Barclays profits, bankers bonuses, are you jealous?

Bankers are set to receive bonuses of £4bn, less than a year after the world banking crisis which saw them saved by the taxpayers. Angry? Meanwhile, Barclays Bank is sitting pretty on a half-year profit of £3bn. Envious? Meanwhile, outside the banking sector, Firefox reported its one billionth download this week. Happy?

Try as hard as they might to ignore her, these people really wish they had her money..!

Try as hard as they might to ignore her, these people really wish they had her money..!

Emotions – they are ever present. Even though there is widespread anger at the banking bonuses, the thought of, for instance, £250,000 extra cash for just six months work must be tempting. Similarly, if your business has struggled during these recessionary times, the Barclays profits must provoke a little envy. And Firefox? Well, wouldn’t you like a billion downloads from your web site?

Envy. It’s there inside your head and try as hard as you can to deny it, it surfaces when you least expect it. Yes, you probably should be angry about those banking bonuses, but as you say how cross you are there’s a little thought that flashes across your brain wishing you had such a pay packet. Even though you justify your low download rate with comments like “I’m not in the same market as Firefox”, your subconscious brain interjects with, “Yeah, but a billion downloads, that would be cool”.

But consider the rivalries you have closer to home. What about that competing web site that has more visitors than you? Or that local firm that seems to get more of the media coverage than you? And what about the expert in the same field as you who always seems to get their blog re-tweeted? The envy can start to become jealousy in these situations. And that can be damaging to your online business.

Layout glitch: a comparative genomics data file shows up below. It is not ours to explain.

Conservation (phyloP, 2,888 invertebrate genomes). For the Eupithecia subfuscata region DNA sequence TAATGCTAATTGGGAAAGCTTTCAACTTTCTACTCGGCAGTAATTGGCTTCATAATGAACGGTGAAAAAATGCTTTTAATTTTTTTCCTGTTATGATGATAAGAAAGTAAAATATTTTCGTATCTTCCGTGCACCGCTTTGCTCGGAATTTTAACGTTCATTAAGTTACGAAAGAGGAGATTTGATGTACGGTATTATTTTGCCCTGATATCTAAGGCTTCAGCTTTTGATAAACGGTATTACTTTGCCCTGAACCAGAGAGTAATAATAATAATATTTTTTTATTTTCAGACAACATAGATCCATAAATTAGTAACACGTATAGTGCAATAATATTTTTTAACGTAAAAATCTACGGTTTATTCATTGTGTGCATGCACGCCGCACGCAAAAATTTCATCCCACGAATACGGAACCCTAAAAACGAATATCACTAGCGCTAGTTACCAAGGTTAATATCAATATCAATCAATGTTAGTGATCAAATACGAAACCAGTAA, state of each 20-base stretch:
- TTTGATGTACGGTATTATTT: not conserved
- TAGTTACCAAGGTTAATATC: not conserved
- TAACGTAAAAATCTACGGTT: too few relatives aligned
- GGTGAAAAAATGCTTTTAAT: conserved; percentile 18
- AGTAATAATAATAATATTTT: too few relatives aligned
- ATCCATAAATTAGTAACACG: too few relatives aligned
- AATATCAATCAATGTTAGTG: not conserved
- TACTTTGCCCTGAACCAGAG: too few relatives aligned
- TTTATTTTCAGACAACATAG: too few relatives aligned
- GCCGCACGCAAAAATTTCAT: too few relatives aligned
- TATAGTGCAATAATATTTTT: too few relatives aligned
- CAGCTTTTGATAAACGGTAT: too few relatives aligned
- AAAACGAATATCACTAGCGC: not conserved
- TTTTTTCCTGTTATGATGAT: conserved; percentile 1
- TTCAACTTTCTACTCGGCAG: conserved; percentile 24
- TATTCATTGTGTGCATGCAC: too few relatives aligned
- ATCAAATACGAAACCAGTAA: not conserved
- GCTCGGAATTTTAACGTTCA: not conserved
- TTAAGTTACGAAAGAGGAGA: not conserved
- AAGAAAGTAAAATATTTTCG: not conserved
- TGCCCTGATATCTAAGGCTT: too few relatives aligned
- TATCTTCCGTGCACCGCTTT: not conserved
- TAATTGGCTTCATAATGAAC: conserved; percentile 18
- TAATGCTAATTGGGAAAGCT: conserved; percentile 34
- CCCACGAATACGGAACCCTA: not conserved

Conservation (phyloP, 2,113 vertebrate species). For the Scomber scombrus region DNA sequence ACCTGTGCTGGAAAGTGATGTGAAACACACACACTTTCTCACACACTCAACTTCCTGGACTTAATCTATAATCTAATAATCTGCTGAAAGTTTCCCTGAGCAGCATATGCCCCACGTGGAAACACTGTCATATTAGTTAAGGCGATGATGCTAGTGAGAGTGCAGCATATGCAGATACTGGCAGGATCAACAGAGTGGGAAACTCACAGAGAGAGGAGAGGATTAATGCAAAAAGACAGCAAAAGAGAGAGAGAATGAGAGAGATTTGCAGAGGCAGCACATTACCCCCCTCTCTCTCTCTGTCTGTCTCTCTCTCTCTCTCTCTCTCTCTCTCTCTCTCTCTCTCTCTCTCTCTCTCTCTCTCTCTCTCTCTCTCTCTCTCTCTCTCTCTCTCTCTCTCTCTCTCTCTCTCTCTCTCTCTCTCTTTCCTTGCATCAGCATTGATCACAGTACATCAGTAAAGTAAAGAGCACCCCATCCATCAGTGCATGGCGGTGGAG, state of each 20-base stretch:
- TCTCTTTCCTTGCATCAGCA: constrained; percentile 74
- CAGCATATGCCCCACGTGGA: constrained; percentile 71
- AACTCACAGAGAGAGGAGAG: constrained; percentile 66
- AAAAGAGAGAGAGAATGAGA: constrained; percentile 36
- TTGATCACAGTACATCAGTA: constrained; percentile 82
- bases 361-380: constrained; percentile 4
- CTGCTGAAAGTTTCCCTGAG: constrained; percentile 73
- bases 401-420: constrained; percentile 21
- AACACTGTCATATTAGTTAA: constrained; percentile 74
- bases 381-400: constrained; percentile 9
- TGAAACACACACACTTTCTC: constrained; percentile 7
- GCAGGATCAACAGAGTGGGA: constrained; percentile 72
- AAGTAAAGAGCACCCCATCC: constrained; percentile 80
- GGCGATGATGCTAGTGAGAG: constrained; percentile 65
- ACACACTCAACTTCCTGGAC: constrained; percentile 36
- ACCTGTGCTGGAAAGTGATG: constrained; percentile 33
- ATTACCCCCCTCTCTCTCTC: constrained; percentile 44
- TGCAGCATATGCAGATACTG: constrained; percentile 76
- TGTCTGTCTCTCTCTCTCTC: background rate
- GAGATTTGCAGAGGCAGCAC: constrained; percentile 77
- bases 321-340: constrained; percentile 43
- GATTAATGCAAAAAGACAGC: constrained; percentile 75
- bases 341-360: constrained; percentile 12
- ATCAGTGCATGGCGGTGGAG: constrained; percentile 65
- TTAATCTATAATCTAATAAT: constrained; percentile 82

New research on jealousy shows that in romantic rivalries our brains stop working properly. We become unable to pay attention and we become focused on the object of our jealousy, rather than anything else. Whilst this may be obvious in the teenage dance of courtship, it could also become apparent in business. How many times have you focused so much attention on dealing with a business rival, rather than concentrating on your clients?

As soon as you become jealous of another company’s client list or their Google ranking, you are on the slippery slope to lack of focus and poor attention. Indeed, it can even become an obsession – witness the Microsoft jealousy of Google.

So, how can you avoid your envy becoming jealousy? The first step is to look at your own security and self-esteem. Personal insecurities are the breeding ground of jealousy of all kinds. If you ever become envious or jealous, it’s your feelings of insecurity that need attention so you can work out what, deep down, is really bugging you. Solve that – maybe even with a counsellor or therapist – and you’ll stop those jealous feelings overwhelming you.

The main way of avoiding business jealousy though is to know what it is your business is about. What is it you really do? What are the real markers of your success? What do your clients really think of you? All too often at business networking meetings you will hear people say things which are vague and hesitant, suggesting they themselves are not too sure of what they really do. Finding your focus is the most essential component in avoiding envy and jealousy.

Sadly for bankers, their culture is focusing on money for money’s sake, which means their bonus structure simply breeds jealousy at the top. Which is why their attention is taken away from their business and onto getting bigger bonuses to beat their rivals. One day, probably not too far away, big companies will realise that bonuses actually work against success because they breed jealousy, which in turn destroys focus and attention. And when we see the inevitable results of that we will all have a new emotion – Schadenfreude.


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Graham Jones
Graham Jones is an Internet Psychologist who studies the way people use the online world, in particular how people engage with businesses. He uses this knowledge to help companies improve their online connections to their customers and potential customers and offers consultancy, workshops, masterclasses and webinars. He also speaks regularly at conferences and business events. Graham is an award-winning writer and the author of 32 books, several of which are about various aspects of the Internet. For more information connect with me on Google+
Graham Jones


Graham Jones is an Internet Psychologist, professional speaker and author of 32 books who helps businesses understand the online behaviour of their customers
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